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Earth Encompassed History Of The Environmental Sciences [Paperback]

Peter J Bowler
4.0 out of 5 stars  See all reviews (1 customer review)
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Book Description

Oct. 26 2000 Norton History of Science
An accessible and comprehensive history of discoveries and outlooks that culminated in the modern discipline of environmental studies. This authoritative volume chronicles humanity's long quest to understand its own origins. Peter J. Bowler brilliantly synthesizes discoveries in geography, geology, and evolutionary biology that have brought us to our current knowledge of the fragility and connectedness of life on earth and created the new science of ecology. Bowler adeptly balances a long historical perspective with discussion of specific developments in the major fields relating to the physical and organic environment. He brings to life theoretical debates surrounding the notion of nature as an interconnected whole and addresses the controversial ethical questions raised by the ways we investigate our world and our use of the planet's resources. This book is not only the history of a discipline but also a wide-ranging study of scientific and theoretical innovations and the cultural and professional factors that influence the way scientists explain and understand their observations. 8 pages of illustrations. Originally published as The Norton History of the Environmental Sciences.

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About the Author

Peter J. Bowler is professor of history and philosophy of science at the Queen's University of Belfast.

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The environmental sciences have now become a matter of acute concern. Read the first page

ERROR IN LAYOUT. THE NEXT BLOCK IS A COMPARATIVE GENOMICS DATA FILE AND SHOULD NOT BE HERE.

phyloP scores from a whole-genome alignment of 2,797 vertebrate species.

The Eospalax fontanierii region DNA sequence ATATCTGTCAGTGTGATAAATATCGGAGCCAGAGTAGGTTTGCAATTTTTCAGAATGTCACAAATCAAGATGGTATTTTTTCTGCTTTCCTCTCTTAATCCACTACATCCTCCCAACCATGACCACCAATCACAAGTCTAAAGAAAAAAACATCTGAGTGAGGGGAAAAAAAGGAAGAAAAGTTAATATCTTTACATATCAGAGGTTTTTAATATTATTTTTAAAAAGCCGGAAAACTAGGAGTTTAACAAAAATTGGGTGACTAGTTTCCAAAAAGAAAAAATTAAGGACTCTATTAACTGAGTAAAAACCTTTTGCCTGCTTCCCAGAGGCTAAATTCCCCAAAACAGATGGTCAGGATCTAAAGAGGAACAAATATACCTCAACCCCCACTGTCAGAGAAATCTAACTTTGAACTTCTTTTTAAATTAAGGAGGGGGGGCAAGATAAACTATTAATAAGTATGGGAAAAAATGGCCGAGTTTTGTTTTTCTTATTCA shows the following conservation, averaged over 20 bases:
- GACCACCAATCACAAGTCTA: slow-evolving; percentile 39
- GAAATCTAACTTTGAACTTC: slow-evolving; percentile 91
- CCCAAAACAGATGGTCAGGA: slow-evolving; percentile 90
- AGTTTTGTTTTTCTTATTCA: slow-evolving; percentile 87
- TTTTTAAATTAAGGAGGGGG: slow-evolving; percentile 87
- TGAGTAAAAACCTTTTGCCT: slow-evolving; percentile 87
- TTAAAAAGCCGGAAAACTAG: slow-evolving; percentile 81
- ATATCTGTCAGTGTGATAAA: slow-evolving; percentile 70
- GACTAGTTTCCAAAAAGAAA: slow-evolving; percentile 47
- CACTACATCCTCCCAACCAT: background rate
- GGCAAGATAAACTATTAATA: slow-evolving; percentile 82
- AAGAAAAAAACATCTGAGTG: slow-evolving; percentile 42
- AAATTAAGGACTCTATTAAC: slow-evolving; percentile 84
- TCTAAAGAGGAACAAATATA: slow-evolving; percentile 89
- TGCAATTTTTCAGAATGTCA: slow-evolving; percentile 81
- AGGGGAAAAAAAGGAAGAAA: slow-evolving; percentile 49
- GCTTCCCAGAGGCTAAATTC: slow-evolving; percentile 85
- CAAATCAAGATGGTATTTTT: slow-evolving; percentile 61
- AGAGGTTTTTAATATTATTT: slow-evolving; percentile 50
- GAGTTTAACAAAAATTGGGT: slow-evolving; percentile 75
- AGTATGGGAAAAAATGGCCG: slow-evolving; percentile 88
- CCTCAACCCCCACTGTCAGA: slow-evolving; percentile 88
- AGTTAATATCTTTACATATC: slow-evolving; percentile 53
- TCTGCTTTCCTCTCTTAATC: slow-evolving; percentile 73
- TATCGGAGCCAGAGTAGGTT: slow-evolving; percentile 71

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Front Cover | Copyright | Table of Contents | Excerpt | Index | Back Cover
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4.0 out of 5 stars A Readable Survey for the Non-Specialist Nov. 29 2000
Format:Paperback
Peter J. Bowler's The Earth Encompassed is a survey of the environmental sciences from ancient times until the 1960's and 70's, with emphasis on the nineteenth century in geology and evolutionary theories. Mr. Bowler covered much of the same evolutionary ideas in his book, Life's Splendid Drama, concerning the persistence of other ideas in opposition to Darwin's materialistic ideas on evolution. This was a contrast to the usually presented idea of Darwin's immediate triumph. The Earth Encompassed is a better read for the non-specialist (such as myself) before tackling the much tougher book, not the order I took the books unfortunately. The Earth Encompassed is a very good survey that I was able to keep up with without any real background in the environmental sciences. A fascinating aspect of the book was to see the ways in which scientists in the past did not (or could not) separate their science from their beliefs, whether political or religious, and that all science occurs in a social environment of which the scientist will be an integral part. A good beginning book on a complex subject.
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Amazon.com: 3.0 out of 5 stars  2 reviews